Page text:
Here are the top five things you need to know in financial markets on Thursday, March 30:
1. Dollar index reclaims 100
The U.S. dollar rose to the highest level in almost two weeks on Thursday, amid expectations for more U.S. interest rate hikes this year.
The U.S. dollar index, which measures the greenback’s strength against a trade-weighted basket of six major currencies, was up 0.2% at 100.00 by 5:55AM ET (09:55GMT). It touched an overnight high of 100.05, extending a bounce off a four-and-a-half month low of 98.67 reached at the start of the week.
The greenback was boosted by hawkish comments from Chicago Fed President Charles Evans, a voter on the policy-setting Federal Open Market Committee, who said he sees one or two more rate hikes this year, in line with most of his colleagues.
Comments from Boston Fed President Eric Rosengren and San Francisco Fed President John Williams also backed multiple rate hikes, though those officials are non-FOMC voters.
2. More Fed speakers, U.S. GDP ahead
There are four more Fed speakers on the calendar for Thursday. New York Fed chief William Dudley is expected to be the most important, with a 4:30PM ET discussion on financial conditions and monetary policy.
Cleveland Fed President Loretta Mester speaks at 8:45AM ET, San Francisco Fed President Williams speaks at 11AM ET, while Dallas Fed President Robert Kaplan speaks at 3PM in New York.
On the data front, investors will have initial jobless claims and the final look at fourth quarter GDP, both released at 8:30AM ET.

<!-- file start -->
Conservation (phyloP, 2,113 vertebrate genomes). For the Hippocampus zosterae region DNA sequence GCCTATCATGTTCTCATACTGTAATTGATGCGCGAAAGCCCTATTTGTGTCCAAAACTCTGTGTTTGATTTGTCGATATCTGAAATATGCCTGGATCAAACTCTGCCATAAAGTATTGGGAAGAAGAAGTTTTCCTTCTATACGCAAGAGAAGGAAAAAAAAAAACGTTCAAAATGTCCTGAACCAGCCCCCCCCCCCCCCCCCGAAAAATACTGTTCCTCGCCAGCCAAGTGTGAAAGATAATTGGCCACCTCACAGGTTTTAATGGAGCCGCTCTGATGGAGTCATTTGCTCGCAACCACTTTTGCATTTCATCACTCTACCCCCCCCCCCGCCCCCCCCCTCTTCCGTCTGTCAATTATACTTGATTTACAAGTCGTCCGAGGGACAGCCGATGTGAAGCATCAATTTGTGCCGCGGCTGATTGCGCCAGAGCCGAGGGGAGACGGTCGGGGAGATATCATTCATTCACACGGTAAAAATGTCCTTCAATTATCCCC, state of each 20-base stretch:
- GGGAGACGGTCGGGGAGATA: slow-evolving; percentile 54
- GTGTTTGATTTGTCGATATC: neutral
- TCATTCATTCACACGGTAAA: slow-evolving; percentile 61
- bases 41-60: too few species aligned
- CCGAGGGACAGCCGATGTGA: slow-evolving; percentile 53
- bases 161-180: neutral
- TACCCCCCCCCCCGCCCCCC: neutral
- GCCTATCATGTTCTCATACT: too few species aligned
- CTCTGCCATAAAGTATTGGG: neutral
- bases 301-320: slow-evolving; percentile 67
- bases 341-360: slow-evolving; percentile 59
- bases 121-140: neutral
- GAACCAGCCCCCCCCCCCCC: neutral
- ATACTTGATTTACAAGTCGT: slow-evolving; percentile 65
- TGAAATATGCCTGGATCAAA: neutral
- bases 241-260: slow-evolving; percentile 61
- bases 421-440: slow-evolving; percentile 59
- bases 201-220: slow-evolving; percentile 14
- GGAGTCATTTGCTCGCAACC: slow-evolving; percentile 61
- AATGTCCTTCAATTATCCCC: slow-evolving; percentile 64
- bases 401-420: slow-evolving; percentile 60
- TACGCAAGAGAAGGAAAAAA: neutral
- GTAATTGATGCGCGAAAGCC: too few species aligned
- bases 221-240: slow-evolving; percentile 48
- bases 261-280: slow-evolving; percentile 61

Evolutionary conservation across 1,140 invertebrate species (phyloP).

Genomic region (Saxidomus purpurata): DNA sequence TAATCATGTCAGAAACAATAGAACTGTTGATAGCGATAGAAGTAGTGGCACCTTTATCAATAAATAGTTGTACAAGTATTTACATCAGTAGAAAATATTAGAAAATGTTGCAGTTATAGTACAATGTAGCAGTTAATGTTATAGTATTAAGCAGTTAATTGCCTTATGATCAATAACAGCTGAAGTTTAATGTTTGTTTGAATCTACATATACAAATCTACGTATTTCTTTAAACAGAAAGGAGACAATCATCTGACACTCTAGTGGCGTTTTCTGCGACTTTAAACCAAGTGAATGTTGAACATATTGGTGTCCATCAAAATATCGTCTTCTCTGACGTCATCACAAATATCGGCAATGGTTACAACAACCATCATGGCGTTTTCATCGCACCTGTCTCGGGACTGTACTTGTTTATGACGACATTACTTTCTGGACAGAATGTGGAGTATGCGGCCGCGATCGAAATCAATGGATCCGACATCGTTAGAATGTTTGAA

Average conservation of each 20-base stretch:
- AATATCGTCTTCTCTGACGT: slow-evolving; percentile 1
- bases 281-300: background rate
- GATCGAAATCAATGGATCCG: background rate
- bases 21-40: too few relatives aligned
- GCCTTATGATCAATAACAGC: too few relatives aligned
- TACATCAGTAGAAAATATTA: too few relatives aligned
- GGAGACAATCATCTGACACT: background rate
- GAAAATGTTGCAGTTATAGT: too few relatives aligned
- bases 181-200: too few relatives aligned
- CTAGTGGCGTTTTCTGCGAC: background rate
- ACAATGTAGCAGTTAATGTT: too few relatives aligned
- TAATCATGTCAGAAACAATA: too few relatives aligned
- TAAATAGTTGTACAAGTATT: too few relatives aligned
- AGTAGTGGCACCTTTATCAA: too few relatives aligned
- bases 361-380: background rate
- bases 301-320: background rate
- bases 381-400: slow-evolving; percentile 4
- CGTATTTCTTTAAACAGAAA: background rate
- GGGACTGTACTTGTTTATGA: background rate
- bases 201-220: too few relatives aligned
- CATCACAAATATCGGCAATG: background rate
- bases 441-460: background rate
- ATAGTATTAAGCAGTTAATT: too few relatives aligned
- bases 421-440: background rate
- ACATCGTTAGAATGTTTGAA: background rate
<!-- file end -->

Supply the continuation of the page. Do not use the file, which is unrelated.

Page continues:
The Fed raised interest rates earlier this month and stuck to its outlook for two more hikes this year. Fed fund futures priced in around a 50% chance of a rate hike in June, according to Investing.com’s Fed Rate Monitor Tool. Odds of a September increase was seen at about 70%.
3. Global stocks flat-to-lower in cautious trade
U.S. stock market futures pointed to a slightly lower open on Thursday morning, with the Dow futures down around 0.1%, as traders eyed a few pieces of data and Fed speakers.
In Europe, stocks were little changed in muted mid-morning trade, with Germany’s DAX up around 0.1%, while London’s FTSE 100 shed 0.1%, as the Brexit process got underway.
Earlier, in Asia, markets ended mostly lower, with the Shanghai Composite in China closing down 1%, while Japan’s Nikkei slumped 0.8%.
4. German, Spanish inflation disappointment hurts euro
Weak initial readings of German and Spanish inflation sparked speculation of a broader slowdown across the euro area, reducing pressure on the European Central Bank to rein back its stimulus measures.
The euro took a spill after German state Saxony reported a slump in annual inflation to 1.8% from 2.4% a month ago. The national reading is due later on Thursday.
That came after data showing the inflation rate in Spain weakened this month for the first time in almost a year. Consumer price growth came in at an annual 2.3% in March, weaker than economists had predicted and down from 3% in February.
The soft data fed into a debate about the euro zone’s monetary policy outlook after a report Wednesday said that ECB officials were unhappy at a shift in market expectations towards tighter monetary policy and higher euro zone interest rates.
The euro was down around 0.3% at 1.0735 against the greenback, after falling to a nine-day low of 1.0731.
5. Oil rally loses steam after reaching 3-week highs
Oil prices pulled back from a three-week high on Thursday, as a recent rally lost steam amid concern over swelling stockpiles in the U.S.
U.S. crude was down 12 cents, or about 0.2%, to $49.39 a barrel, pulling back from an overnight high of $49.75, which was the most since March 21. Brent lost 25 cents to $52.30, after climbing to $52.69 earlier.
The U.S. Energy Information Administration said Wednesday that crude oil inventoriesincreased by 867,000 barrels last week to yet another all-time high of 534.0 million.
Losses were limited as supply disruptions continued in Libya and the OPEC-led output cut looked likely to be extended.[:]